Bobby Fulton

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Bobby Fulton
Bobby Fulton Aug 2014.jpg
Fulton in August 2014
Birth name James Hines
Born (1960-10-04) October 4, 1960 (age 58)
Chillicothe, Ohio
Residence Chillicothe, Ohio
Professional wrestling career
Ring name(s) Bobby Fulton
Jimmy Hines
Billed height 5 ft 10 in (1.78 m)
Billed weight 220 lb (100 kg; 16 st)
Billed from Los Angeles, California
Debut June 17, 1977
Retired May 26, 2018

James Hines (born October 4, 1960) is a retired American professional wrestler, better known by his ring name Bobby Fulton. He was one half of the tag team The Fantastics with Tommy Rogers.

Professional wrestling career[edit]

James Hines started wrestling as a 16 year old under the name Bobby Fulton. His first match was on June 17, 1977 in Clarksburg, West Virginia, in which he defeated Mad Dog Michaels by disqualification. In the main event of that same card, he participated in a Battle Royal in a losing effort.

He spent his early career in Ohio, training and wrestling with the likes of Lord Zoltan, Fred Curry, Bull Curry and Dr. Jerry Graham. He worked for the WWWF on the Allentown and Hamburg television tapings where he faced Steve Travis and Fred Curry. He worked for Nick Gulas's Nashville territory, where he paired up with Eric Embry as the "brother" tag team of Bobby and Don Fulton.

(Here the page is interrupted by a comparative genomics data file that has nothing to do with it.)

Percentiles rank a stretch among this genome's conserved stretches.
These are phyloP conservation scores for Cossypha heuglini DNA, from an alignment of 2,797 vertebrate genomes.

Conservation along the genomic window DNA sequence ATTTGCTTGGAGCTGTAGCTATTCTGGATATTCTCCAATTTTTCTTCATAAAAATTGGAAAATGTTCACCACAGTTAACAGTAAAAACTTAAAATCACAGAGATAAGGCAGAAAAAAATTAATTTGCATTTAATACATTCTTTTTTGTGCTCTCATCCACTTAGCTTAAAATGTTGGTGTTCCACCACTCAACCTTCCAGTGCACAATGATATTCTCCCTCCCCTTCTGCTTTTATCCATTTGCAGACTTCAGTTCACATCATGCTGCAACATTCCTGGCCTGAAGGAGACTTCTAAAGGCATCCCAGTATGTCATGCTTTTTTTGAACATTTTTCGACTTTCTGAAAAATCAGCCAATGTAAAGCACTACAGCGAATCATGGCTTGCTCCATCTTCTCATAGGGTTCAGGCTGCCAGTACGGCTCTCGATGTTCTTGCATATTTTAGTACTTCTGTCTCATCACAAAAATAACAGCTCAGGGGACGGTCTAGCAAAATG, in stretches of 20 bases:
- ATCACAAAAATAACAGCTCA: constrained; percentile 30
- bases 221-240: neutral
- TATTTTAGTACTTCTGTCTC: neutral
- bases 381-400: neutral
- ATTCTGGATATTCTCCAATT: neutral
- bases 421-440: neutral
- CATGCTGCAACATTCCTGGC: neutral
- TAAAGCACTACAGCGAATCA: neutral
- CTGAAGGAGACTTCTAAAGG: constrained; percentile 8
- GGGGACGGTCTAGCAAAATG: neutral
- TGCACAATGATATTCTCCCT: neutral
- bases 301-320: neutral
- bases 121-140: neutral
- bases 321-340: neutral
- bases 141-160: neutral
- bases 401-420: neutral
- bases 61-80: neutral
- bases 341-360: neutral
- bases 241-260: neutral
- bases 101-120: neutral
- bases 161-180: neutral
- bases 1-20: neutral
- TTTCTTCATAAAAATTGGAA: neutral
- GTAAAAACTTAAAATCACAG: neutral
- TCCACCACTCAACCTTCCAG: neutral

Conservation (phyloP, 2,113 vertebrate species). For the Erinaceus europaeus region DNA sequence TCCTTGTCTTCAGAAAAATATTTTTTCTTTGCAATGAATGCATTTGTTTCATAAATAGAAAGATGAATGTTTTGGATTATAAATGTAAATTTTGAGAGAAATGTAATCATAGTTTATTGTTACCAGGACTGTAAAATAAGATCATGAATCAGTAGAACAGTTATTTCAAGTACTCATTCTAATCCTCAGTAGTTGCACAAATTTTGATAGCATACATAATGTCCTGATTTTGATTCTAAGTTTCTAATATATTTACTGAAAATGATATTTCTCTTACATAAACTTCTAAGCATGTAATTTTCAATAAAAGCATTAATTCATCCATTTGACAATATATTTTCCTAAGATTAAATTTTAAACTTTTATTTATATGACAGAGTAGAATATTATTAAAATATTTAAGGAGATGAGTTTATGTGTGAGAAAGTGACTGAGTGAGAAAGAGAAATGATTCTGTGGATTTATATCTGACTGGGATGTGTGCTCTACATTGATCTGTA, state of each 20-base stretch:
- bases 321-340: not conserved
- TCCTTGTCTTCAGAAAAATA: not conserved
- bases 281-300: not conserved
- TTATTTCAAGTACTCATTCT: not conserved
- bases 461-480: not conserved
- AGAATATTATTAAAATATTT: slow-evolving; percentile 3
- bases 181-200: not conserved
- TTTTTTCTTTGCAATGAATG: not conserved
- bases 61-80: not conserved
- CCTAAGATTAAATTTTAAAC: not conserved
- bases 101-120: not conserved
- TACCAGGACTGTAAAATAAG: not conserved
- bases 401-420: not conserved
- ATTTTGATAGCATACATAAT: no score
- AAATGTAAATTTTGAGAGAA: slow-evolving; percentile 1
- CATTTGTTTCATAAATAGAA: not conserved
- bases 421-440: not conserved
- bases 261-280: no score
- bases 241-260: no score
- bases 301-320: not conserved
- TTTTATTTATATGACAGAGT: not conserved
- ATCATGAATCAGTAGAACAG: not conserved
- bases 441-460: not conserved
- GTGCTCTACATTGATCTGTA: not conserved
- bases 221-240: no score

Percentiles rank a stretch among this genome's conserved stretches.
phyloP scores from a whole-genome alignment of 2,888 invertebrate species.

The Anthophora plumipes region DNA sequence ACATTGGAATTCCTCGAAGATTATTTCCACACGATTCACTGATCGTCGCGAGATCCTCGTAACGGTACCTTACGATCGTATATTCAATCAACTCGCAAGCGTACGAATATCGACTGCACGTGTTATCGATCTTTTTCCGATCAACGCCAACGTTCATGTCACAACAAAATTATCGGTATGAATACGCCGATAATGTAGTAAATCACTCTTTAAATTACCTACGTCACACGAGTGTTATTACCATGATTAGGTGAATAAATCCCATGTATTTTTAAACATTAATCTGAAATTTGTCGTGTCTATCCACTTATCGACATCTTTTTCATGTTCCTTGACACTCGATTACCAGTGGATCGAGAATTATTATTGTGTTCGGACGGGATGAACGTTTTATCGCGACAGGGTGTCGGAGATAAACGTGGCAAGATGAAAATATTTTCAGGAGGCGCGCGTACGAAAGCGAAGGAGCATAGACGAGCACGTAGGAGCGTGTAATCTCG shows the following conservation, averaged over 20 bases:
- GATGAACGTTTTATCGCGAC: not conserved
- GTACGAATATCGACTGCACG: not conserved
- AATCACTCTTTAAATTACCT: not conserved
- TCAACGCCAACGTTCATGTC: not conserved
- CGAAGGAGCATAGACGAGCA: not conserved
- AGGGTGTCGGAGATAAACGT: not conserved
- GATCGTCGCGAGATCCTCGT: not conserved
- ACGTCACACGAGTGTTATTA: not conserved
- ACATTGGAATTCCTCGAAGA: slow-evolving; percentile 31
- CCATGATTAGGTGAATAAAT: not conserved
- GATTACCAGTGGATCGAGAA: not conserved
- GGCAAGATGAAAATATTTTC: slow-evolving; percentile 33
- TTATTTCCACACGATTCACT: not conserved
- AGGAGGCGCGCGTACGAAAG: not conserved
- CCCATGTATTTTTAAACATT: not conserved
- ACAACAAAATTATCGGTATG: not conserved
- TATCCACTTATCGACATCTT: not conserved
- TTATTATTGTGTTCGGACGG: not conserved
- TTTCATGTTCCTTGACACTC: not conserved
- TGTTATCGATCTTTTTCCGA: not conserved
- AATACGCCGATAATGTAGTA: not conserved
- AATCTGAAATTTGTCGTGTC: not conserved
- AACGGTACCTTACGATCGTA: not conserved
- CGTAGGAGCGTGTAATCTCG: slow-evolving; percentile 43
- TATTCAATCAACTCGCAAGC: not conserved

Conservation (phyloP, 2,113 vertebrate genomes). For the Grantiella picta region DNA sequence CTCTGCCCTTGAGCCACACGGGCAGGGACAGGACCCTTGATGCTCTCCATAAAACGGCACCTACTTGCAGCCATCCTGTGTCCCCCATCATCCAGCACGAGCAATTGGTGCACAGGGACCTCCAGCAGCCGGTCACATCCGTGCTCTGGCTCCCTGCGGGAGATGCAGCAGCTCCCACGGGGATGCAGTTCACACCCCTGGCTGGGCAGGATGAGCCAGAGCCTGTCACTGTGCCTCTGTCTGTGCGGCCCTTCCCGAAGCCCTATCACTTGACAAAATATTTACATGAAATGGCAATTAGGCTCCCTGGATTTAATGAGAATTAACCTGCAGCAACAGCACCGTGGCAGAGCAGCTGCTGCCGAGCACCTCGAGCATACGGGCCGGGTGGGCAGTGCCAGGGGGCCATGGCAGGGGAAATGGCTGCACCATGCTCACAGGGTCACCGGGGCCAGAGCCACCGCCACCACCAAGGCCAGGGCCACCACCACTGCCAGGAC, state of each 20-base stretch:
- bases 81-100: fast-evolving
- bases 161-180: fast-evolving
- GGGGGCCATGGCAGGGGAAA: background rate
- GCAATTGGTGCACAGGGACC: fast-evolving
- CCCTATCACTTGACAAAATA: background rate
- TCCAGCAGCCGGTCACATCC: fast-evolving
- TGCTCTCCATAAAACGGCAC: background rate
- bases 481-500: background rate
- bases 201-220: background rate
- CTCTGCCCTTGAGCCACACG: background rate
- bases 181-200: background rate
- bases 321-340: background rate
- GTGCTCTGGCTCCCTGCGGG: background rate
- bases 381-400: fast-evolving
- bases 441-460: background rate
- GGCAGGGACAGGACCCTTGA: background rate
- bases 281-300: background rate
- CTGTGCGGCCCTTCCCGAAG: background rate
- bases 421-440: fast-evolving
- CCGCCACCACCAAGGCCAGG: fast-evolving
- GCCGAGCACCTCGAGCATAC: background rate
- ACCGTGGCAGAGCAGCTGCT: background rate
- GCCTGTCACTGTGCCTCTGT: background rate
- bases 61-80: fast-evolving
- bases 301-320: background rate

He then moved on to Stu Hart's Calgary territory working with the likes of Bret Hart, The Dynamite Kid, The Cuban Assassin, Bobby Bass, Ross Hart, Bruce Hart, Giant Haystacks and Davey Boy Smith. Then it was on to the short-lived Knoxville territory forming a tag team with Terry Taylor called "The Fantastic Ones". After the territory closed, Hines and Taylor split up.

He then moved on to the Jerry Jarrett's Continental Wrestling Association territory where he worked preliminary matches. He then went to Southwest Championship Wrestling in San Antonio, Texas for Joe Blanchard, battling Adrian Street and Eric Embry in a series of scaffold matches. His new tag team partner Tommy Rogers started for Bill Watts' Mid-South Wrestling. There the Fantastics (Fulton and Rogers) formed and feuded with the Midnight Express.

In 1984, the team continued their feud with The Midnight Express in World Class Championship Wrestling that later extended into Jim Crockett Promotions.

In 1986, they had a feud with The Sheepherders (who would become the "Bushwhackers"), Butch Miller and Luke Williams in the Universal Wrestling Federation.

In 1987, back in WCCW, they feuded with the Rock 'n' Roll RPMs (Mike Davis and Tommy Lane). They won the feud by winning a scaffold match at the "Parade of Champions" on May 3, 1987. The Fantastics also made an appearance at the World Wrestling Council in Puerto Rico.

They next went to the NWA's Jim Crockett Promotions to continue their feud with The Midnight Express and to win the NWA United States Tag Team Titles on two occasions. They also defeated The Sheepherders to win the vacant NWA Mid-America Tag Team Championship.[1] In 1989, they left and have been wrestling, sometimes together, sometimes not, in the independent circuit around the United States, and in All Japan Pro Wrestling.